I love being mixed race, I tan with ease and never suffer sunburn. I am a combination of two completely different cultures. My ‘foreign side’ will always make for good conversation and I don’t have much trouble matching eye shadow and lipstick shades to my skin.
I wouldn’t consider myself as ‘white-passing’ — being POC but being able to pass for a white person — although, I do know that I experience the same privilege as people that are.
Nowadays people even pine over the idea of ‘mixed babies’, the fetishisation of mixed people is so common and completely normalised. I’m regularly told that I’m lucky to be ‘mixed’.
Ironically when I was younger I would have done anything just to fit in with my white peers. The ‘privileges’ that come with being mixed race were unbeknown to me, as my race was just something that set me apart from the majority of children in school.
If it wasn’t for my peers at school I don’t think I would have given my race or ethnicity a second thought
My mum is part Guyanese and my dad is fully British. My household doesn’t give away any clues that it’s lived in by anyone other than pure-blooded Brits (well, aside from the plethora of West Indian hot sauces tucked away in the cupboard). As a family, we aren’t in touch with our Guyanese roots whatsoever and I think such a detachment from your origins can really cause some identity issues in later life.
If it wasn’t for my peers at school I don’t think I would have given my race or ethnicity a second thought during my youth. In my mind I was the same as all the other children in Primary School. However the defining moment was when another boy pulled apart the outer corner of his eyes to make fun of me. Confused, I brushed it off (clearly not very well, considering the memory is still embedded in my mind).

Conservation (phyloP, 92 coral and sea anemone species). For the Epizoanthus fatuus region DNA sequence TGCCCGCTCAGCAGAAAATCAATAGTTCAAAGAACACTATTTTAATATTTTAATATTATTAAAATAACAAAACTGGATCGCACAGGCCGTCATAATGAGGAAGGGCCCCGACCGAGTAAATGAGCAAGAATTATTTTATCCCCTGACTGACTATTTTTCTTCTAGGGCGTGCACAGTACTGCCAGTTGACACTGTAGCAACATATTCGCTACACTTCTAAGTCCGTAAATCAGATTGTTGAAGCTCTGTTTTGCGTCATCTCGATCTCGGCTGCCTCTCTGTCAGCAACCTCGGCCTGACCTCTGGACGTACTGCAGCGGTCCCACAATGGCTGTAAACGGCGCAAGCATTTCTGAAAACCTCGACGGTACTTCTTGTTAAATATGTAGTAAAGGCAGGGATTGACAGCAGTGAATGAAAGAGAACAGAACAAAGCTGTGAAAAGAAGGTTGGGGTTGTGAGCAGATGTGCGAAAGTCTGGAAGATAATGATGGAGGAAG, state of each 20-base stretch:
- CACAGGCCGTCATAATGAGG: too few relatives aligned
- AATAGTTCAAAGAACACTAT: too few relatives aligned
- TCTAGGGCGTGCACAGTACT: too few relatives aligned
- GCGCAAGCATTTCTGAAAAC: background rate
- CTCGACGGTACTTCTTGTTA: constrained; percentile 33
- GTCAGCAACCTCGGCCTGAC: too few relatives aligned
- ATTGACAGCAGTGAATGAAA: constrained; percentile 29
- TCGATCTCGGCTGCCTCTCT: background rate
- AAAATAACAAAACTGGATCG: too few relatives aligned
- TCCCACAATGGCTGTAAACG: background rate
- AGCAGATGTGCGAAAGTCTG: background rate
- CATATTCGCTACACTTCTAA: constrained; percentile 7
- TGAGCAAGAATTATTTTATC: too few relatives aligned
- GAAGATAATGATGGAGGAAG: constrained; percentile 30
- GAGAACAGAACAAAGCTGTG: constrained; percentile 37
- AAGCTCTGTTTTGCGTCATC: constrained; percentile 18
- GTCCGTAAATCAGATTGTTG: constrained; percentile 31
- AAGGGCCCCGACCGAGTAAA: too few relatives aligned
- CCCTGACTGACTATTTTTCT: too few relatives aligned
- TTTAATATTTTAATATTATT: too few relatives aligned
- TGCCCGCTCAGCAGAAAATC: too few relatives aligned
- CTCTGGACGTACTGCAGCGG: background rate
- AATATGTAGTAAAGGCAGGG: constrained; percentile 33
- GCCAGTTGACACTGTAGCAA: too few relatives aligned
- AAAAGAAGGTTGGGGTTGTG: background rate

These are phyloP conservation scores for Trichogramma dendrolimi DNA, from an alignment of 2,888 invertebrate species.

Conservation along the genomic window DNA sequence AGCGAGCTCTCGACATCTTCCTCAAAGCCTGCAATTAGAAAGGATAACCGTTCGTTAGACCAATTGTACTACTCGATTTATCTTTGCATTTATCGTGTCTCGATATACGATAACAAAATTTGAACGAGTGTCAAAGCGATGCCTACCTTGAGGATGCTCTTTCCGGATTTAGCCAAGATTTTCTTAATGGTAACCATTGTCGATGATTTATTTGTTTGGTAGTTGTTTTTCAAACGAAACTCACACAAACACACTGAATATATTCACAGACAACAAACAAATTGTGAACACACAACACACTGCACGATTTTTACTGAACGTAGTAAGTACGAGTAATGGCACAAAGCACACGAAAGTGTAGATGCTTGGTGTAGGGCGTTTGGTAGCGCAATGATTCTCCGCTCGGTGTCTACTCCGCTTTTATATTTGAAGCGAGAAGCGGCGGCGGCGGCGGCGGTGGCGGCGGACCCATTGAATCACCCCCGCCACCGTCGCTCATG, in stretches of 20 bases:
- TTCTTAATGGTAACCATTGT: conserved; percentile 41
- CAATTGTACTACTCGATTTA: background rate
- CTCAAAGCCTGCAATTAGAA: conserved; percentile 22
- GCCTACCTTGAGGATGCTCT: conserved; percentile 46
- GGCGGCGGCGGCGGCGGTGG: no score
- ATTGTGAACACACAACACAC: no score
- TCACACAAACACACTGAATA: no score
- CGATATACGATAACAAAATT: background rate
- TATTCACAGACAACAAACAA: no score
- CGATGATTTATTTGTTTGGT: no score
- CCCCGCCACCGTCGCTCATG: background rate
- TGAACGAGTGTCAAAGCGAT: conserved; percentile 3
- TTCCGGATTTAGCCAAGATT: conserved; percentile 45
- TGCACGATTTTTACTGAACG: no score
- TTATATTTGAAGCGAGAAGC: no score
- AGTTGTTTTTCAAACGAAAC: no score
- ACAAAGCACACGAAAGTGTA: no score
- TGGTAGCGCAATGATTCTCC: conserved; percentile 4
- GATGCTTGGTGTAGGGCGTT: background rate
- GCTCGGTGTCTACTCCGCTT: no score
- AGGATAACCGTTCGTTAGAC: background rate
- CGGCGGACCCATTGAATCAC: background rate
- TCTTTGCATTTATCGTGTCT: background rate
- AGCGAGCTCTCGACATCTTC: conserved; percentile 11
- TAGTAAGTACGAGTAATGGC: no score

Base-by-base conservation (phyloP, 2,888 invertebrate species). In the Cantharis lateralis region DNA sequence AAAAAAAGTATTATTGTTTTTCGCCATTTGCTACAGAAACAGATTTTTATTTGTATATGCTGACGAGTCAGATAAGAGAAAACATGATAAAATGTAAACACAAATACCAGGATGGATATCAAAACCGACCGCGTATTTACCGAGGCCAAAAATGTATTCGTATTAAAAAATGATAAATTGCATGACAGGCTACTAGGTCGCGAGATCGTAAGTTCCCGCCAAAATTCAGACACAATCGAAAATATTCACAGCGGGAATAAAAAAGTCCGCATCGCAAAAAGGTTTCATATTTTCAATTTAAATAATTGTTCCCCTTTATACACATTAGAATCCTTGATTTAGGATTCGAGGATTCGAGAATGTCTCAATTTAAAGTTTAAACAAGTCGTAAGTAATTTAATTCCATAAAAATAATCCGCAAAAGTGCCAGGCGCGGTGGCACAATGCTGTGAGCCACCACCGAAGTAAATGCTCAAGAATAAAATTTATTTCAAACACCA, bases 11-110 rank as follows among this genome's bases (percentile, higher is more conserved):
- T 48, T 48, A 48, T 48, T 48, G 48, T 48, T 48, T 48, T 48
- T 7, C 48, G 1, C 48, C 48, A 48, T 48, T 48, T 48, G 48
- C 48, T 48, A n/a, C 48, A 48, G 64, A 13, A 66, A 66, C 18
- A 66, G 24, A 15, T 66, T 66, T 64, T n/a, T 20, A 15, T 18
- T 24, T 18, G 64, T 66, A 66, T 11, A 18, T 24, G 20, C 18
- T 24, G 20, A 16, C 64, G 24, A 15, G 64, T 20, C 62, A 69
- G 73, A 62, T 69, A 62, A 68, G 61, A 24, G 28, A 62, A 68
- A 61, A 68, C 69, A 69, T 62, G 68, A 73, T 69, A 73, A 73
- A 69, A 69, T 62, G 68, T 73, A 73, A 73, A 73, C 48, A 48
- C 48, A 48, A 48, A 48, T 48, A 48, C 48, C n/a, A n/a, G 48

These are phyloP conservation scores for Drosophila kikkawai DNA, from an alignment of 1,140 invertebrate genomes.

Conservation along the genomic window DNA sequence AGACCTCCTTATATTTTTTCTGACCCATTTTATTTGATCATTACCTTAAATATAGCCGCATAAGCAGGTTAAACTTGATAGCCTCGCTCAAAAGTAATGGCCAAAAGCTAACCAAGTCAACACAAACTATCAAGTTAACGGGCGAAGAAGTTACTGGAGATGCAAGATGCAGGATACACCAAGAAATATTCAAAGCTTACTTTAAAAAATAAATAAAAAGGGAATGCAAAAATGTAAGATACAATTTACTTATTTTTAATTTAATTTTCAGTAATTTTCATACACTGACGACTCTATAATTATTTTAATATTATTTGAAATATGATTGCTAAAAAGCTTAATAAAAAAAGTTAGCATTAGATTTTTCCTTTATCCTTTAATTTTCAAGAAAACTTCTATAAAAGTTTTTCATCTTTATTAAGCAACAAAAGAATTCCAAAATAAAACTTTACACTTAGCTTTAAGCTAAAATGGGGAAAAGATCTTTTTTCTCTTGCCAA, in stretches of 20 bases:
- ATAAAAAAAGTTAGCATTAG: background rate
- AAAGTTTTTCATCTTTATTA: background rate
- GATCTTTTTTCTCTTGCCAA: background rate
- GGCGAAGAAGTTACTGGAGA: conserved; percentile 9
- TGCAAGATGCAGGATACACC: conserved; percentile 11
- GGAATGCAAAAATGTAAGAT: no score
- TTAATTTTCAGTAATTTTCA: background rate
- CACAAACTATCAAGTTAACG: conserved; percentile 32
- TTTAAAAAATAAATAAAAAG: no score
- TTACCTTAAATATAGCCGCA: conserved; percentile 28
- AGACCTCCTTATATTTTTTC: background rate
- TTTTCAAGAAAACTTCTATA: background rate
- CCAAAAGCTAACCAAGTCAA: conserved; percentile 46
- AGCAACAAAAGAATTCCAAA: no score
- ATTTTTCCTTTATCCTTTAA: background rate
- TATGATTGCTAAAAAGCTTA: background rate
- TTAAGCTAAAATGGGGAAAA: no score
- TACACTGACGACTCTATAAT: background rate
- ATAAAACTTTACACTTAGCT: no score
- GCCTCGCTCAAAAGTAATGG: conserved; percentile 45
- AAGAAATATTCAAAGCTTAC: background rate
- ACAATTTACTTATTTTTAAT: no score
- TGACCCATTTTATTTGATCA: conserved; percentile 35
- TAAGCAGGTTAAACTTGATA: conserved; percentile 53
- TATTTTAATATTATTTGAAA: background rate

Fast forward to Secondary School, where I began declaring that I was half Spanish to anyone who asked. Spain was not some exotic, far away country — not like Guyana; so I knew that I could blend in just fine with this newfound ethnicity.
Some people thrive on standing out from the crowd; but my chubby, 12-year old self wanted far from that.
I vividly remember admiring a group of black girls in my class from afar. I envied how they embraced their culture and identity so effortlessly and shamelessly. Why couldn’t I do the same? How could I possibly embrace a culture that I — nor my family — knew anything about?
One of my earliest (and not quite so fondest) memories of Secondary School was during my first music lesson. My white, male teacher was handing out pieces of paper and upon reaching me he said:
“Jenny Edwards? You would expect that kind of name to belong to a tall, blonde woman.”
I have no idea what he intended to gain from that comment, but I also know that he likely meant no harm – though how harmless was it if it stayed in my mind for so many years? Should my name match my skin tone, and be more exotic?
As shallow as it may seem, in later life, I found comfort in discovering celebrities who were also part Guyanese. Considering I had never met anybody in real life from Guyana, just knowing that there were other people out there like me made me feel better. I came to realise how important it is to have people in your life that share the same ethnicity – for me, anyway. Despite growing up with white people and having predominantly white friends, I still experienced this unexplainable ease and sense of belonging when with POC.
I do still receive the dreaded questions: “what are you?” or “what are you mixed with?” as if I was conjured up from a cauldron, though curiosity is natural. I just feel that people perhaps need to learn how to tackle this loaded question a little more tactfully, that’s all.
As I got older, I realised that I wasn’t so different and being a little different isn’t so awful anyway. I began declaring that I was Guyanese to anyone who asked. I soon realised that the number of people that found my ‘foreign side’ interesting outweighed the people that found it ‘weird’.